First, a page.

Branching Out: A Family Affair

By Grace Dobush Premium

With today’s spread-out families and hectic lives, getting your relatives to reunions can be like pulling teeth. Not so for the Kalloch family: the Rev. Joseph Kelloch organized their first reunion in 1867, and 137 years later, they still can’t get enough of one another.

Anywhere from 69 to 200 descendants of Finley Kelloch, a Scot who settled in Warren, Maine, in 1735, gather every summer in their ancestral state. Many Kallochs, Kellochs and Kellers still live in and around coastal Maine, but family members travel to the gatherings from as far as California. Some have made the reunions a lifelong habit — 101-year-old Frances (Bird) Hjerpe of Rockland, Maine, has attended more than 95 of them since she was a little girl.

Family historian Peter Richardson first attended gatherings as a child with his aunt, who passed the Kalloch genealogy torch to him. Richardson says that making a point of keeping in touch with relatives has added branches to the Kalloch family tree. “A woman in New Jersey who attended the reunion for a few years wrote us later that she had found Finley Kelloch’s father’s name, which we had not known in our first century of reunions.”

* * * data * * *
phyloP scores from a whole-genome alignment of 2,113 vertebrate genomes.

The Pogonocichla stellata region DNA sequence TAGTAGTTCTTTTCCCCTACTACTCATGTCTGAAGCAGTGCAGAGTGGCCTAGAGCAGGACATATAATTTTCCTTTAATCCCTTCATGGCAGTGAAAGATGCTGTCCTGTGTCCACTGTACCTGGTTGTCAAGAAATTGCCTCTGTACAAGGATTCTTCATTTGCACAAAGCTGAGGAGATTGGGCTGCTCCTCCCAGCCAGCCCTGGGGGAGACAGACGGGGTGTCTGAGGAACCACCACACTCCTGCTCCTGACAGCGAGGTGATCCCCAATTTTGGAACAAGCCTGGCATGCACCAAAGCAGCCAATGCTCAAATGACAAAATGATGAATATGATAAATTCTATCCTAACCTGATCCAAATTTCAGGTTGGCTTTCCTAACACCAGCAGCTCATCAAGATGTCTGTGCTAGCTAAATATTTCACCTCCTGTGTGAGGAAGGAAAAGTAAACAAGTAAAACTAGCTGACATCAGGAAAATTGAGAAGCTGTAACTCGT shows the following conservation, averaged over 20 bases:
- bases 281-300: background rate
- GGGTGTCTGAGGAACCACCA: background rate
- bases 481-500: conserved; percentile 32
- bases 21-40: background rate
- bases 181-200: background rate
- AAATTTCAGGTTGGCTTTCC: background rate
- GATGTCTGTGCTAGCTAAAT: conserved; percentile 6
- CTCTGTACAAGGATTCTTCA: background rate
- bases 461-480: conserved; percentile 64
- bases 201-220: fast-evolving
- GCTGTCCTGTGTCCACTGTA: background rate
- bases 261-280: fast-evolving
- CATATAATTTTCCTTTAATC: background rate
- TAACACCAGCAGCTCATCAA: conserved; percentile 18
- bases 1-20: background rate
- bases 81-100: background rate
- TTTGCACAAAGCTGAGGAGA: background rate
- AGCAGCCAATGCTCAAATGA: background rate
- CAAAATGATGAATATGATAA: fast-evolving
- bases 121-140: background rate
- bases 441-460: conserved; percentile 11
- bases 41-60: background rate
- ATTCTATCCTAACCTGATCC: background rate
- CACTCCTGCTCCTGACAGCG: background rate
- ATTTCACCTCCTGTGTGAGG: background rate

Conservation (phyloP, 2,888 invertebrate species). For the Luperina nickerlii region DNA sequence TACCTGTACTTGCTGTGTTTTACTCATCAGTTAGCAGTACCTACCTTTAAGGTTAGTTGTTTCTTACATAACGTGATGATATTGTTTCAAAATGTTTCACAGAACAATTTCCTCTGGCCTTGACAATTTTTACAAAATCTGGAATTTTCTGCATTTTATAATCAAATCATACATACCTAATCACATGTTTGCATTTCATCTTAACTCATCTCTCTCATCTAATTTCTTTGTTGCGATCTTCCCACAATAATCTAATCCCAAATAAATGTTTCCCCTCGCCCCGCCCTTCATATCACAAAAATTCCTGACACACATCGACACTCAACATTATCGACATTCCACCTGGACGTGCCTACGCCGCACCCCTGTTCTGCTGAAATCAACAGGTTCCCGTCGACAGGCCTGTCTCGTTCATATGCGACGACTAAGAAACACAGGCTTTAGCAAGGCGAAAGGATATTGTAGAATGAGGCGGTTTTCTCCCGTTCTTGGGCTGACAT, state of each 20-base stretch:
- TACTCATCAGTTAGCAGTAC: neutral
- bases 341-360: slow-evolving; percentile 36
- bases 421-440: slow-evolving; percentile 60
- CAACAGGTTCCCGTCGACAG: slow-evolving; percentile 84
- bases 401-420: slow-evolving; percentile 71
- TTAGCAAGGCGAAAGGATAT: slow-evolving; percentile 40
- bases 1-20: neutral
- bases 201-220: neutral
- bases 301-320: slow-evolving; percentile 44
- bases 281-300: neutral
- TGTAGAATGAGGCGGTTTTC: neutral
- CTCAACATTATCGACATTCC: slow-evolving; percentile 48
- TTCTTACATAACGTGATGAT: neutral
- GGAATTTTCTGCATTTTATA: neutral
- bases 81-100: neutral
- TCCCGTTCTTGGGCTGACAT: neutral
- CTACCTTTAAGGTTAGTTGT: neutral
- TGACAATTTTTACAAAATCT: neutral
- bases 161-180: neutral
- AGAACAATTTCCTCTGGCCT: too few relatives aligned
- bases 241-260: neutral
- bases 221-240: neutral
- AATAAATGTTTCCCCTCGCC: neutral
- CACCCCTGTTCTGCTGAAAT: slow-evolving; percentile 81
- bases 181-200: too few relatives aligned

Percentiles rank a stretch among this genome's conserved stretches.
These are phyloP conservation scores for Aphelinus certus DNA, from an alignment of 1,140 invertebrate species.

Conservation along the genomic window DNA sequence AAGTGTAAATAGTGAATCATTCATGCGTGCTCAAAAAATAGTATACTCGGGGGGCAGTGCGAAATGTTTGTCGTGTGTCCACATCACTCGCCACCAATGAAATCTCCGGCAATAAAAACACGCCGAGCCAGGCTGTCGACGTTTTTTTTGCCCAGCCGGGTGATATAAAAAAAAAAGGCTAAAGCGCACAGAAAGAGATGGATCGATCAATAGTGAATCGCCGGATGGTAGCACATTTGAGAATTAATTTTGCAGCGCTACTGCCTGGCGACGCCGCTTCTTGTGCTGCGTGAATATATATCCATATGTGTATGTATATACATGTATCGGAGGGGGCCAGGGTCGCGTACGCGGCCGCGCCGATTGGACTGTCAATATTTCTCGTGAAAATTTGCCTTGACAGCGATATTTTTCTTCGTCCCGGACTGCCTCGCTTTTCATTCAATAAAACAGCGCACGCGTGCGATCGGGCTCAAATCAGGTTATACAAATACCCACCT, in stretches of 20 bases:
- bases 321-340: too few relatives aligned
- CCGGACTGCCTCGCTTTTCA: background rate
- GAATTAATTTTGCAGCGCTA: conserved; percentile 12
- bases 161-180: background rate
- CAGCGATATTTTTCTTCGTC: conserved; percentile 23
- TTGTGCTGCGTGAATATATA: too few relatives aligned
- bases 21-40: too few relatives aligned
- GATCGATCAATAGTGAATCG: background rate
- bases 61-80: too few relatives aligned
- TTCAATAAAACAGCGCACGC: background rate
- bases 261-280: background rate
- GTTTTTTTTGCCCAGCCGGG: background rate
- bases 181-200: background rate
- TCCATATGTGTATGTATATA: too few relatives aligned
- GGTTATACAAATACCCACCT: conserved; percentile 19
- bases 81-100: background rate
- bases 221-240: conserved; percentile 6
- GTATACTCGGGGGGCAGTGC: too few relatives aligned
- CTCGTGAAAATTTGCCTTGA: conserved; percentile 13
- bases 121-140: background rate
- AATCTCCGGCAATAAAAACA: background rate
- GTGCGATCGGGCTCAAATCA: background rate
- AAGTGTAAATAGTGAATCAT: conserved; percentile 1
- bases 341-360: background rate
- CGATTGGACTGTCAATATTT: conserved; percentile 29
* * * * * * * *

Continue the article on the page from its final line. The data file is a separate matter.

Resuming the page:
Turns out Finley’s father, Robert, immigrated to the United States from Northern Ireland in 1718. That factoid led back three more generations to the Kallochs’ earliest known relative, John Killough, a member of Oliver Cromwell’s New Model Army during the 1649 English Civil War.

What keeps the family coming back year after year? “Scots are clannish!” Richardson says. His clan’s comprehensive Web site at <> updates relatives on family news, photos and genealogy, and brings in newfound Finley Kelloch descendants. They have famous company — the site lists notable kin including Pulitzer Prize-winning poet Edna St. Vincent Millay, who got her start reciting verse from a table-top at a Kalloch reunion.
From the December 2004 issue of Family Tree Magazine.